School Board Process Is Far from Fine
Mark Wolkow's "School Board Process is Fine" letter of June 26, is fraught with falsehoods and misrepresentations that lead me to question whether the "process" really is fine.
Mr. Wolkow asserts that a cross-section of groups were represented when the Permanent Nominating Caucus made changes to its bylaws.
Specifically, he said that Oak Grove Baptist Church was represented. That is false!
A member of the church staff was on the committee, but he represented himself and only himself. Our church is not now nor has been a member of the PNC and has never considered PNC business. . . .
Mr. Wolkow and company excluded small civic organizations from participating in the new PNC by requiring that a federal tax ID number be acquired.
The costs associated with securing and maintaining an ID are prohibitive for many small groups. He refers to these groups as having voluntarily stayed out of the 1994 process. . . . "Pushed out" would be a better description.
I remember, as a PNC member, the evening in 1993 when the "wrong" candidate (H. Everett Smith) won the majority of the vote for the position held by Anne Sterling. We started to hear cries of foul and that the "Christians were trying to take over."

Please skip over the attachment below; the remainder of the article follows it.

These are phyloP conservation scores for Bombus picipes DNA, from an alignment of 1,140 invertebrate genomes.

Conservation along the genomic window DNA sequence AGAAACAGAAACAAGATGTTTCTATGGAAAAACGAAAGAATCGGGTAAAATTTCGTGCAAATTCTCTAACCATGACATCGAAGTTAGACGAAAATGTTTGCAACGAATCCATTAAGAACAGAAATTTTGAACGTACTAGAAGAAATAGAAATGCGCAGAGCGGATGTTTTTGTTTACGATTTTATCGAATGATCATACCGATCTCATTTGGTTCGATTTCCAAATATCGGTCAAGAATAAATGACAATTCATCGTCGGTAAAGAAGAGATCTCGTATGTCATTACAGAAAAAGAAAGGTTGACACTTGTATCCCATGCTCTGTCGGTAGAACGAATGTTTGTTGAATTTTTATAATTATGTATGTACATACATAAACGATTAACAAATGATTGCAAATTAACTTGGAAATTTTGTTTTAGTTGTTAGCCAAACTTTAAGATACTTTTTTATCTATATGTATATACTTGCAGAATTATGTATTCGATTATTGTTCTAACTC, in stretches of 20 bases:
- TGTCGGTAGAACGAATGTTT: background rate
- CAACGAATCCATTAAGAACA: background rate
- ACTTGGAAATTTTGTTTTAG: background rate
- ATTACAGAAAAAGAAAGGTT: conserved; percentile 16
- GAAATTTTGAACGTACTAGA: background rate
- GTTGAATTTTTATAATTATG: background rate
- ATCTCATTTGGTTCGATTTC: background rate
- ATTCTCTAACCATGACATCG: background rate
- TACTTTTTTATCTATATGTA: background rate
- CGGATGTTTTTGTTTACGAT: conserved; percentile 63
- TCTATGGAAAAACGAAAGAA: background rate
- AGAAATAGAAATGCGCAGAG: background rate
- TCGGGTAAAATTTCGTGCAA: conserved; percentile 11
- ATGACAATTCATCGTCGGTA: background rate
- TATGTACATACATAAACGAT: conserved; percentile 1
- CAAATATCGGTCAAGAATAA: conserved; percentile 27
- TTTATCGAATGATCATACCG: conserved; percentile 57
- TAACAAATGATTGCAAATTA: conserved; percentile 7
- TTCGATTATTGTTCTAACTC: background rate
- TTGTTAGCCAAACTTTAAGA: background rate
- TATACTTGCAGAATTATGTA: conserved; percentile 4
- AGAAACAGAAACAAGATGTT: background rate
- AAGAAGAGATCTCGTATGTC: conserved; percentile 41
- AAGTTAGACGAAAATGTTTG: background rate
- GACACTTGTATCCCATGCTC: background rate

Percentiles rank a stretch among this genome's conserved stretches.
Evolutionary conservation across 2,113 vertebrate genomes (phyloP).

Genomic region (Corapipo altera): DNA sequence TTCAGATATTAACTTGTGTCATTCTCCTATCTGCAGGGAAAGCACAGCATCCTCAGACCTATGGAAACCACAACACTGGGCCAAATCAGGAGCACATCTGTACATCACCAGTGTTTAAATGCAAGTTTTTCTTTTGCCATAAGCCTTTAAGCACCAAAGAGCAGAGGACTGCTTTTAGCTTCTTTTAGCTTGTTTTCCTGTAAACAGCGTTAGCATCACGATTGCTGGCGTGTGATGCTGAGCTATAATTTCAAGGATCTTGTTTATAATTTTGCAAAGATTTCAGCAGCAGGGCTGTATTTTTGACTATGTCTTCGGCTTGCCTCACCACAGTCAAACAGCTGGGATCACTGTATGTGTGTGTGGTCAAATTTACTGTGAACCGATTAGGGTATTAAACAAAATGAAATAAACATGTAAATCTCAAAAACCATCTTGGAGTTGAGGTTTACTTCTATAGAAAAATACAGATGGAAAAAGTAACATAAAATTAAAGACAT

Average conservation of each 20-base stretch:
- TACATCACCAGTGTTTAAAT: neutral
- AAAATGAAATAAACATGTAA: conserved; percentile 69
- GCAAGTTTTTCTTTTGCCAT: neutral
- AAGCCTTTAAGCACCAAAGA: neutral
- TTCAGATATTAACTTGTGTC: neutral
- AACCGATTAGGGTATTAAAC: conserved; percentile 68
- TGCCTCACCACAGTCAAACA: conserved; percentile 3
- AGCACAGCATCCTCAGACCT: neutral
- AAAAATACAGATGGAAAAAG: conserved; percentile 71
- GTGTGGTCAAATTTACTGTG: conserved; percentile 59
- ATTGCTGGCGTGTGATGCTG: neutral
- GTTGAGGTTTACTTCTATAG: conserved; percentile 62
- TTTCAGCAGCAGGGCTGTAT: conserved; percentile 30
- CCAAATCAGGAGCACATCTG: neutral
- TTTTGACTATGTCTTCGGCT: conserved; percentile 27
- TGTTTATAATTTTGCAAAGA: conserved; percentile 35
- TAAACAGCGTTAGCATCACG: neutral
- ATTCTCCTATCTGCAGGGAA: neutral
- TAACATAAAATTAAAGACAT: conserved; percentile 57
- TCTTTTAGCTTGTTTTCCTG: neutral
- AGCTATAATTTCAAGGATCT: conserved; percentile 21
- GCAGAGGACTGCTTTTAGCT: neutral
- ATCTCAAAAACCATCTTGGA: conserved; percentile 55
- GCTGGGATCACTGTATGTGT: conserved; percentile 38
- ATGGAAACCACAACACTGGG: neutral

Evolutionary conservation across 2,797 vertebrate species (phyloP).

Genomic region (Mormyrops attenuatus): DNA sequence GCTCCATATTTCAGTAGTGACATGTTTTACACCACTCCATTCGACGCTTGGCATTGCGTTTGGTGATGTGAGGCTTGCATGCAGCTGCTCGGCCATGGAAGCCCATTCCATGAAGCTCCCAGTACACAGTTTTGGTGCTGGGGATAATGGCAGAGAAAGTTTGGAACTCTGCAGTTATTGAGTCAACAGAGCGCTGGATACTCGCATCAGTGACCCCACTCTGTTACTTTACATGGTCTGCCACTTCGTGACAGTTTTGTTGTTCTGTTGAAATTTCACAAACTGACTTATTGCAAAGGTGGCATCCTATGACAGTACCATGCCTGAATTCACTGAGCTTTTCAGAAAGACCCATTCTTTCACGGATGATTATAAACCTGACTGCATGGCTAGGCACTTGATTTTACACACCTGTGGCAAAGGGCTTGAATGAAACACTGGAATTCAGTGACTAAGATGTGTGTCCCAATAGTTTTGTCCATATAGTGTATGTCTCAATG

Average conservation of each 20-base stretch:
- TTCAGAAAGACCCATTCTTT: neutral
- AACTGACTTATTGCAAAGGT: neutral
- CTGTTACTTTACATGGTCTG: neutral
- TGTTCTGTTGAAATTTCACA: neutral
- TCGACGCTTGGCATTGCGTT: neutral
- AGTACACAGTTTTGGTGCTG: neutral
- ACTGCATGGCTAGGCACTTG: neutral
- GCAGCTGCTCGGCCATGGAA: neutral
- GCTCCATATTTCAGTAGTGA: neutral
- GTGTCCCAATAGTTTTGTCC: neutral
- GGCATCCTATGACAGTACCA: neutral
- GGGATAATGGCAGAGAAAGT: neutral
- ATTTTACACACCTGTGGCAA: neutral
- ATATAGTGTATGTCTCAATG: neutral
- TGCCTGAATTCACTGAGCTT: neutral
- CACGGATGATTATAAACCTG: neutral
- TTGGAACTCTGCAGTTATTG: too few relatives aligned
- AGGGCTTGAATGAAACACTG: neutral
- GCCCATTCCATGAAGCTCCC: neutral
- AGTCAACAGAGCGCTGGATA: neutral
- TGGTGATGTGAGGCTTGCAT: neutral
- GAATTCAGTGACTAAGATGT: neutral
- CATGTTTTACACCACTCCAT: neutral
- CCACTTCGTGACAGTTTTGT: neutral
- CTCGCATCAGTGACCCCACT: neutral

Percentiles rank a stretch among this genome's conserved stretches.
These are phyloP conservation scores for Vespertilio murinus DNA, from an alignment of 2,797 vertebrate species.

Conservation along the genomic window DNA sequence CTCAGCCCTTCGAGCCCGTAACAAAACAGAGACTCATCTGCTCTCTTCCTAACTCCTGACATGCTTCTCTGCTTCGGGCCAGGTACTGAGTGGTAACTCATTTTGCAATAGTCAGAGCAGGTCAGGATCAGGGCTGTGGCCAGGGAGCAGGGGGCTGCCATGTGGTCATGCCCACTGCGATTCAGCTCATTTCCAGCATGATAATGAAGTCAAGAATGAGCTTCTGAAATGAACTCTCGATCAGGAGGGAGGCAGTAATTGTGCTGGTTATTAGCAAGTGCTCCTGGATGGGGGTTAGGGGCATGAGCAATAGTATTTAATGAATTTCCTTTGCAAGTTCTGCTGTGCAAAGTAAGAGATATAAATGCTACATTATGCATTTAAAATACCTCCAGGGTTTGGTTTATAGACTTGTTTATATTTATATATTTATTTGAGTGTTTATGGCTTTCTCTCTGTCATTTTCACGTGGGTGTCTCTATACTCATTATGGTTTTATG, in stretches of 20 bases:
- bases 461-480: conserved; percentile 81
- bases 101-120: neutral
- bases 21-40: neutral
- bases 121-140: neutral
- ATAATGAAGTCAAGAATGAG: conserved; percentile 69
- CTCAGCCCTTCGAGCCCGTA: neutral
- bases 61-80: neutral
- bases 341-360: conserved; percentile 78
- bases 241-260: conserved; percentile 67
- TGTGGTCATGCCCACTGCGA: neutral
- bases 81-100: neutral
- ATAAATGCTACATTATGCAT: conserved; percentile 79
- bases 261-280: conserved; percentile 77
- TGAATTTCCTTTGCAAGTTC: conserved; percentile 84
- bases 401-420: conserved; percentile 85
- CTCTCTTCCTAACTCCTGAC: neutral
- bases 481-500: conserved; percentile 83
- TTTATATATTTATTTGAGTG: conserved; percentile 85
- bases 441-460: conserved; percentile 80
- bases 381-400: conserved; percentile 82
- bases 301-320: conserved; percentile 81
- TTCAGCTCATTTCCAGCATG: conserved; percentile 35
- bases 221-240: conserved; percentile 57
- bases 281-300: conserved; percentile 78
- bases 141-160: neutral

They made enough noise to convince County Executive Eileen Rehrmann and Gov. William Donald Schaefer to weigh in on Mrs. Sterling's side and to reject the democratic vote.
It's apparent that Mr. Wolkow and company went about changing the bylaws of the PNC . . . to ensure the "right" outcomes, i.e., their candidate's victory.
Whatever is done to the PNC, we should all recognize that the school board process is not fine. It is, in fact, in need of an overhaul.
All Gummed Up
Today, as I was getting out of my car, I stepped on a large gob of chewing gum.
I was instantly furious with the unknown person who had so carelessly and without regard for anyone else discarded the gum on the parking lot.
We often think that only politicians passing legislation can improve our quality of life, but all of us in small ways can make life better for each other.
Linda E. Brock
The O. J. Case
As horrible as the murder case against O. J. Simpson seems, it's only the beginning of a path of destruction for the so-called heroes and celebrities of the future.
. . . With the enormous amount of theater involved, we hope there will be room for justice to be served correctly and fully.
We wonder how the accused would end up if he had not been a celebrity with millions to spend on an attorney.
Though the victims will be forgotten except for their close ones, let's hope and pray this will serve as a warning to all battered wives and abused persons.
That will be some justification as the victims rest in peace.
William A. Chenoweth